Gathering data on the work we do to create business solutions to poverty informs our decisions, adaptations, and interventions. By collecting and analyzing data, we can best contribute to our clients’ economic empowerment and prosperity.
Creating business solutions to poverty that are sustainable, scalable, replicable, and measurable is at the core of what we do. Our responsibility is to respond to the needs of our clients and adapt our services to best suit their families and businesses. How can we do this? Through the consistent monitoring of our impact through qualitative and quantitative measures.
With staggered client entry, our projects use a rolling baseline methodology that allows us to understand the starting point of their well-being and business performance. Program participants are assessed before they work with MEDA and then again throughout their interactions with us.
Surveys are used to establish cause and effect relationships. Surveys are comprehensive, attributable and allow us to gather the data needed to assess indicators related to the business success and wellbeing. Usually conducted annually, they allow us to measure results over time.
MEDA collects only data that is relevant and material to measuring project impact and learning. Impact measurement and reporting should not be onerous for businesses and individual entrepreneurs, rather MIM strives to make a business case for data collection with private sector partners.
Ethiopians Motivating Enterprises to Rise in Trade and Agri-Business (EMERTA) 2016-2023: MEDA employed a lean data gathering approach in response to COVID-19 restrictions when data collection was shifted to virtual means like over the phone. The surveys questions were reduced to only the “must know” data points (i.e., income, jobs, yields, decision-making for gender, and technology adoption for environment).
We collect data that goes beyond sex-disaggregation or counting the number of women. We explore and pilot feminist MIM approaches and practices which provide more insights about the experience of women and men.
Women’s Empowerment for Central America (WE4CA) 2022-2026: MEDA has integrated Gender Progress Markers (GPM) as a methodology that will support the analysis of the project’s ultimate outcome. GPM are a set of outcome statements that describe a progression of changed behaviours for a target group of people from their own perspectives. GPM is also used to monitor and measure the project’s GESI Strategy outcomes progress toward the ultimate outcome of the project.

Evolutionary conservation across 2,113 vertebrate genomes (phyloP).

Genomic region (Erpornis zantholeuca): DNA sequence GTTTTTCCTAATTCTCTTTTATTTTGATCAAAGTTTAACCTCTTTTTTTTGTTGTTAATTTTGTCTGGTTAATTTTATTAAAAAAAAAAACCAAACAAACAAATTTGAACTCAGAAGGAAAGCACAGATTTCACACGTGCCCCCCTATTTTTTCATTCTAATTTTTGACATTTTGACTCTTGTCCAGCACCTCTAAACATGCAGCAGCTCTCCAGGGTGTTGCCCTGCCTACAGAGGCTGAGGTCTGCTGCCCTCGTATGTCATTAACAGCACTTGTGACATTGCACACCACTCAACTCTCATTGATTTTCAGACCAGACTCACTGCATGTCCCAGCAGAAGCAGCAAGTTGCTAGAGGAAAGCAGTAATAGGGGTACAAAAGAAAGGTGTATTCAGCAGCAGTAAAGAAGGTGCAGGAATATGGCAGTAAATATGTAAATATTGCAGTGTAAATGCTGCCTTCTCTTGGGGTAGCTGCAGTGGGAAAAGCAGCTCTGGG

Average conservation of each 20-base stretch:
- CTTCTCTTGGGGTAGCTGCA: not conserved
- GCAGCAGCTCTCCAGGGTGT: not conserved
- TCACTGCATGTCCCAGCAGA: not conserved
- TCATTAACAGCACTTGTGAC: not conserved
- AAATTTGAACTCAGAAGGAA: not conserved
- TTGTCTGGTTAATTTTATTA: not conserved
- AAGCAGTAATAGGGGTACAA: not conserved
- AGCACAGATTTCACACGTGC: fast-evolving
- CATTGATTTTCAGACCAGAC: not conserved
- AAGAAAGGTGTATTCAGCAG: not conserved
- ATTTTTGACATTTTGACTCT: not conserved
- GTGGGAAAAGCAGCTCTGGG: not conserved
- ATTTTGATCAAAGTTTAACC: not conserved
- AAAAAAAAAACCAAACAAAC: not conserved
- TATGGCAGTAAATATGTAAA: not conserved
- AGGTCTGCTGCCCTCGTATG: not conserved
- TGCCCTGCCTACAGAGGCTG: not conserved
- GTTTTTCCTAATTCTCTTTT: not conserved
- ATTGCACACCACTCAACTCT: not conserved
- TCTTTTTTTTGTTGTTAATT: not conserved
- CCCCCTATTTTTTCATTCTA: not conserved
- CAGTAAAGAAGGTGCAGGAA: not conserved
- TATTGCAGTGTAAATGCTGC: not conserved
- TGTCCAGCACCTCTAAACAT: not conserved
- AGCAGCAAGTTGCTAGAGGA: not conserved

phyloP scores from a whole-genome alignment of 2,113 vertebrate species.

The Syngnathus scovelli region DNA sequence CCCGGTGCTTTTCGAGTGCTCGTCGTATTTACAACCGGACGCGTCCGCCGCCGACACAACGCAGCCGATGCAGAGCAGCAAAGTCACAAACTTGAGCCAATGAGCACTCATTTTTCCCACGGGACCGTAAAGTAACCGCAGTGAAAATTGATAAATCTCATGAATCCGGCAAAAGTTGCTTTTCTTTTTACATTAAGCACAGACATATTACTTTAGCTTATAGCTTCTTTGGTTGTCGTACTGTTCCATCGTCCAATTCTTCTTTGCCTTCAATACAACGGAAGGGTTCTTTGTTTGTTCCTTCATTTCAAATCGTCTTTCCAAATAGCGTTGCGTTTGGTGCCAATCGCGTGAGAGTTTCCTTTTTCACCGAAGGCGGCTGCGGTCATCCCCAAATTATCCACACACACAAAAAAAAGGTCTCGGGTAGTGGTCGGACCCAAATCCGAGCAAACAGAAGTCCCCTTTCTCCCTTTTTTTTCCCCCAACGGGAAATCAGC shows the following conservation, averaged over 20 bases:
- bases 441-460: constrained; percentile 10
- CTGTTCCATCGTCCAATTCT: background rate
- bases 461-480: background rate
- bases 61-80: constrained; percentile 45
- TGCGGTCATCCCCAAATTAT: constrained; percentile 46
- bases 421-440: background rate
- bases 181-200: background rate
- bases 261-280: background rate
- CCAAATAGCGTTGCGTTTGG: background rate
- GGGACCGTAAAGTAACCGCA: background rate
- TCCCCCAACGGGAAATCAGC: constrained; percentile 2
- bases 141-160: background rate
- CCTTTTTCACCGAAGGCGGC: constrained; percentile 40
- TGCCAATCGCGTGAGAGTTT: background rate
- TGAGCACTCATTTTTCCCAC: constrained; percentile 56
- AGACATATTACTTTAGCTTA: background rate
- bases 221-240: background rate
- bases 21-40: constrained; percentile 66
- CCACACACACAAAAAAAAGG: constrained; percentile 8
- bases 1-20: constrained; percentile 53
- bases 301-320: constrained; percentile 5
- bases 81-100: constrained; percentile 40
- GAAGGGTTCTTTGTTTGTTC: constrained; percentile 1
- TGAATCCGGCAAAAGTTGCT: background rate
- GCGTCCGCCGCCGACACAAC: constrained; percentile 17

We understand that each project is unique depending on several factors, including geography and sector. While MEDA has its overall impact targets across its portfolio, individual project targets are set by considering the context in which the project is operating. The targets are monitored on an ongoing basis and necessary support is provided to partners as needed.
Youth Entrepreneurship and Women's Empowerment in Northern Nigeria (Nigeria Way) (2017-2024): MEDA made significant changes to its implementation plan and Performance Measurement Framework (PMF) as new information was captured about changing realities for the clients, within project communities, that would directly impact it’s strategy. MEDA’s practice to conduct annual surveys also serve both reporting requirements as well as updating the implementation strategy to align with changes in the operating context.
MIM activities are conducted with respect for beliefs and customs and sociocultural environment, human rights, and gender equality. We make sure that personal data is protected, and informed consent is obtained for the use of information that we gather from entrepreneurs and partners.
Project staff and partners are empowered to take ownership and responsibility of project-level MIM activities. MEDA HQ staff are responsible for providing MIM support to the field offices upon staff’s request. We involve relevant stakeholders, including project participants and implementers (including project partners and government offices), in all MIM activities.
Mastercard Foundation Africa Growth Fund (MFAFG): MEDA co-created an Africa-wide intervention. The Fund was designed working very closely with our partners in Africa who jointly conceptualized the key interventions and identified the results, indicators, and targets.